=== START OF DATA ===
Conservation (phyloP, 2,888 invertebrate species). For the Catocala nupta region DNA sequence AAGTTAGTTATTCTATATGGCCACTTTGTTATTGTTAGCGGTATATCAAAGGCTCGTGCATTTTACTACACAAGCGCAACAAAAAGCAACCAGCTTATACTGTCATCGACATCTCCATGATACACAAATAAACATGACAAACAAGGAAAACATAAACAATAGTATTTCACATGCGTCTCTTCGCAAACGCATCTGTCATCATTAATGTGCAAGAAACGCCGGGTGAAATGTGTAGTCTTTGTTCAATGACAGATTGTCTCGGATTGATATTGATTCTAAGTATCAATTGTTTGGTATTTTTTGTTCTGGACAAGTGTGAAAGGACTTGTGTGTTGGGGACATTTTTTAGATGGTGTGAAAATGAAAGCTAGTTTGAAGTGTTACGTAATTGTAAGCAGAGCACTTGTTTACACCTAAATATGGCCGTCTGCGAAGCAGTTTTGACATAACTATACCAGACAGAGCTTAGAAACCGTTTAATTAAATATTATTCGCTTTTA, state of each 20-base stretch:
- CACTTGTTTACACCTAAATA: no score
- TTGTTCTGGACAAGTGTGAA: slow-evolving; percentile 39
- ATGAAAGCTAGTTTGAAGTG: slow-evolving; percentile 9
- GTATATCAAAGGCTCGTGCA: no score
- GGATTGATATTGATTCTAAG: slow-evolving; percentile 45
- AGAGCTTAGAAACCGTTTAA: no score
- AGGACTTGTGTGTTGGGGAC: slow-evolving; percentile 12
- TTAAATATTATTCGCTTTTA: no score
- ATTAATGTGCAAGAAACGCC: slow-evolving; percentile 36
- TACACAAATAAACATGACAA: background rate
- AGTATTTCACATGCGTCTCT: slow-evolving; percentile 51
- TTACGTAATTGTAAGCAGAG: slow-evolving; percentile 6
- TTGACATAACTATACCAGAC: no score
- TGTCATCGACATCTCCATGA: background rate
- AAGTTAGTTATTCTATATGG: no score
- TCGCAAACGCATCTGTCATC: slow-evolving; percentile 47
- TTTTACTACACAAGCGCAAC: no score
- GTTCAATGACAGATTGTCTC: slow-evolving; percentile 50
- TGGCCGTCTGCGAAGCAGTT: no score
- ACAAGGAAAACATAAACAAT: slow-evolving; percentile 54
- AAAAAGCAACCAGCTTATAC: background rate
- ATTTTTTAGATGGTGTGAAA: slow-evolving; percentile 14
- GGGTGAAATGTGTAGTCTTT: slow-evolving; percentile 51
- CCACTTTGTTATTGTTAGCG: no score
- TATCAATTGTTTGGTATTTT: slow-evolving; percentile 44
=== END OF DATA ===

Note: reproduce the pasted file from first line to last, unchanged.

Conservation (phyloP, 2,888 invertebrate species). For the Catocala nupta region DNA sequence AAGTTAGTTATTCTATATGGCCACTTTGTTATTGTTAGCGGTATATCAAAGGCTCGTGCATTTTACTACACAAGCGCAACAAAAAGCAACCAGCTTATACTGTCATCGACATCTCCATGATACACAAATAAACATGACAAACAAGGAAAACATAAACAATAGTATTTCACATGCGTCTCTTCGCAAACGCATCTGTCATCATTAATGTGCAAGAAACGCCGGGTGAAATGTGTAGTCTTTGTTCAATGACAGATTGTCTCGGATTGATATTGATTCTAAGTATCAATTGTTTGGTATTTTTTGTTCTGGACAAGTGTGAAAGGACTTGTGTGTTGGGGACATTTTTTAGATGGTGTGAAAATGAAAGCTAGTTTGAAGTGTTACGTAATTGTAAGCAGAGCACTTGTTTACACCTAAATATGGCCGTCTGCGAAGCAGTTTTGACATAACTATACCAGACAGAGCTTAGAAACCGTTTAATTAAATATTATTCGCTTTTA, state of each 20-base stretch:
- CACTTGTTTACACCTAAATA: no score
- TTGTTCTGGACAAGTGTGAA: slow-evolving; percentile 39
- ATGAAAGCTAGTTTGAAGTG: slow-evolving; percentile 9
- GTATATCAAAGGCTCGTGCA: no score
- GGATTGATATTGATTCTAAG: slow-evolving; percentile 45
- AGAGCTTAGAAACCGTTTAA: no score
- AGGACTTGTGTGTTGGGGAC: slow-evolving; percentile 12
- TTAAATATTATTCGCTTTTA: no score
- ATTAATGTGCAAGAAACGCC: slow-evolving; percentile 36
- TACACAAATAAACATGACAA: background rate
- AGTATTTCACATGCGTCTCT: slow-evolving; percentile 51
- TTACGTAATTGTAAGCAGAG: slow-evolving; percentile 6
- TTGACATAACTATACCAGAC: no score
- TGTCATCGACATCTCCATGA: background rate
- AAGTTAGTTATTCTATATGG: no score
- TCGCAAACGCATCTGTCATC: slow-evolving; percentile 47
- TTTTACTACACAAGCGCAAC: no score
- GTTCAATGACAGATTGTCTC: slow-evolving; percentile 50
- TGGCCGTCTGCGAAGCAGTT: no score
- ACAAGGAAAACATAAACAAT: slow-evolving; percentile 54
- AAAAAGCAACCAGCTTATAC: background rate
- ATTTTTTAGATGGTGTGAAA: slow-evolving; percentile 14
- GGGTGAAATGTGTAGTCTTT: slow-evolving; percentile 51
- CCACTTTGTTATTGTTAGCG: no score
- TATCAATTGTTTGGTATTTT: slow-evolving; percentile 44